Unlike many of Michigan’s recruits, though, Moore didn’t arrive on campus until July — missing valuable time to learn a complex defensive scheme during spring practice. Moore, as the the 538th ranked player in 2021 class, was underrated already and now was at a further disadvantage.
But, just as he felt at Northmont, Moore was confident he could earn playing time quickly — and his work ethic was a byproduct of this mindset. In fall camp, Moore constantly watched film, studying tape of himself in practice to fix his mistakes. When the season began, Moore watched the film from team meetings again before practice to get a better feel of what he needed to focus on.
That dedication didn’t go unnoticed.
“You can just tell how much he was studying from the beginning of training camp,” Michigan coach Jim Harbaugh said last November. “The hours he was putting in on his iPad watching tape was the most of anybody on the team.”
The coaching staff didn’t think Moore would come along so quickly. But Moore’s trust in his natural abilities and extra effort off-field made noise which could only be ignored for so long.
Ahead of Michigan’s pivotal showdown at Penn State last season, with the Wolverines’ College Football Playoff hopes hanging in the balance, Moore earned the starting nod. He hasn’t relinquished that role since.
“It was hard at first,” Moore said of his freshman season. “But as I continued to go and got my chance, I just made the best of the opportunity that was given. And it just went up from there.”
In his debut, Moore held his own, accumulating six tackles. Just two weeks later, Moore drew the start against his hometown Buckeyes, making an impact in Michigan’s biggest win in two decades.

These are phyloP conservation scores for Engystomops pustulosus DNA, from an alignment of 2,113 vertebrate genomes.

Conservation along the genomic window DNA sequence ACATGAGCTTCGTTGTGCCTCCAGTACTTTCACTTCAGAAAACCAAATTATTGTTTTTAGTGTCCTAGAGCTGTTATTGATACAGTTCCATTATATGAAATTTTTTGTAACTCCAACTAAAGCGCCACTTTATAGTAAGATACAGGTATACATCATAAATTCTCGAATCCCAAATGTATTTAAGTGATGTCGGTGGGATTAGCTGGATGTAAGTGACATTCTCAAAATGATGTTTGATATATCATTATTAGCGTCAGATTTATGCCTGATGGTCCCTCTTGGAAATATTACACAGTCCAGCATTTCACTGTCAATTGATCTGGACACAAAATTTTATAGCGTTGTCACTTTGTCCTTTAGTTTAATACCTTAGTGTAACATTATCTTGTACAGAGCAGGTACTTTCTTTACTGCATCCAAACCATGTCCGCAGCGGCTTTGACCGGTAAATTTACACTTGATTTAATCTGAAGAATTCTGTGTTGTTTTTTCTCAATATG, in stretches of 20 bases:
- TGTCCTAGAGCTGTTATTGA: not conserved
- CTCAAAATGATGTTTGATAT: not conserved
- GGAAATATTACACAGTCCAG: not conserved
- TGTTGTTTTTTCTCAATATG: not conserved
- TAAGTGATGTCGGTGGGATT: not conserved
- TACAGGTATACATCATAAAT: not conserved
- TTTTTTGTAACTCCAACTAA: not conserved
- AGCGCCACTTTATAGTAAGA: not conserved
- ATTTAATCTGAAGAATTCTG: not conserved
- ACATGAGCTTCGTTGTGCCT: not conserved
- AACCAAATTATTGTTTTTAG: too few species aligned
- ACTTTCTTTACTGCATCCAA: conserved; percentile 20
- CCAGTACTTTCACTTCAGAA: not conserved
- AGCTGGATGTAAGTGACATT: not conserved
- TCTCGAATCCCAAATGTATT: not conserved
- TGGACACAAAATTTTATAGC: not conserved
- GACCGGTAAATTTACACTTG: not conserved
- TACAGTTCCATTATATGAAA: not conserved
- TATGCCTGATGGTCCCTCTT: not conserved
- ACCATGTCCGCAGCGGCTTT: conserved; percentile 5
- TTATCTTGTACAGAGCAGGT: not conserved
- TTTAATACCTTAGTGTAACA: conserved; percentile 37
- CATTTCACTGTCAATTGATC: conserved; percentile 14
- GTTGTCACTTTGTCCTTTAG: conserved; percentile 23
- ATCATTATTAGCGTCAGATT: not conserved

This season, Moore was one of the only returning players to the safety group. With Dax Hill and Brad Hawkins both departing the program, Moore became an obvious player to slot in as a starter from the opening game.
But Moore didn’t want to just be plugged in for lack of a better option. He believed he could elevate his game. To do so, he just had to slow down.
“He tries to do a lot,” Michigan defensive backs coach Steve Clinkscale said. “That’s probably the biggest thing I tell him, ‘Just don’t do so much. Do your job. Let it come to you. The ball will come to you, the players will come to you.’ And he’s starting to embrace that.”
He has clearly received the message. Moore is dominating two primary facets of the defense, leading the secondary with 32 tackles and the entire team with three interceptions throughout the Wolverines’ first nine games.
Moore came to Michigan unheralded, but just as he did at Northmont, he has quickly asserted himself as a leader on the field. That growth — both that Moore has experienced personally and that the Wolverines have felt as a program over the last two years — will come to a head on Nov. 26.
Winning The Game in Columbus is a task Michigan hasn’t accomplished since before Moore was born. But, just as he always treats adverse situations, Moore remains unfazed.
And even if his friends and family reignite the trash talk, Moore — ever-confident — will try to make sure he can talk back this year, too.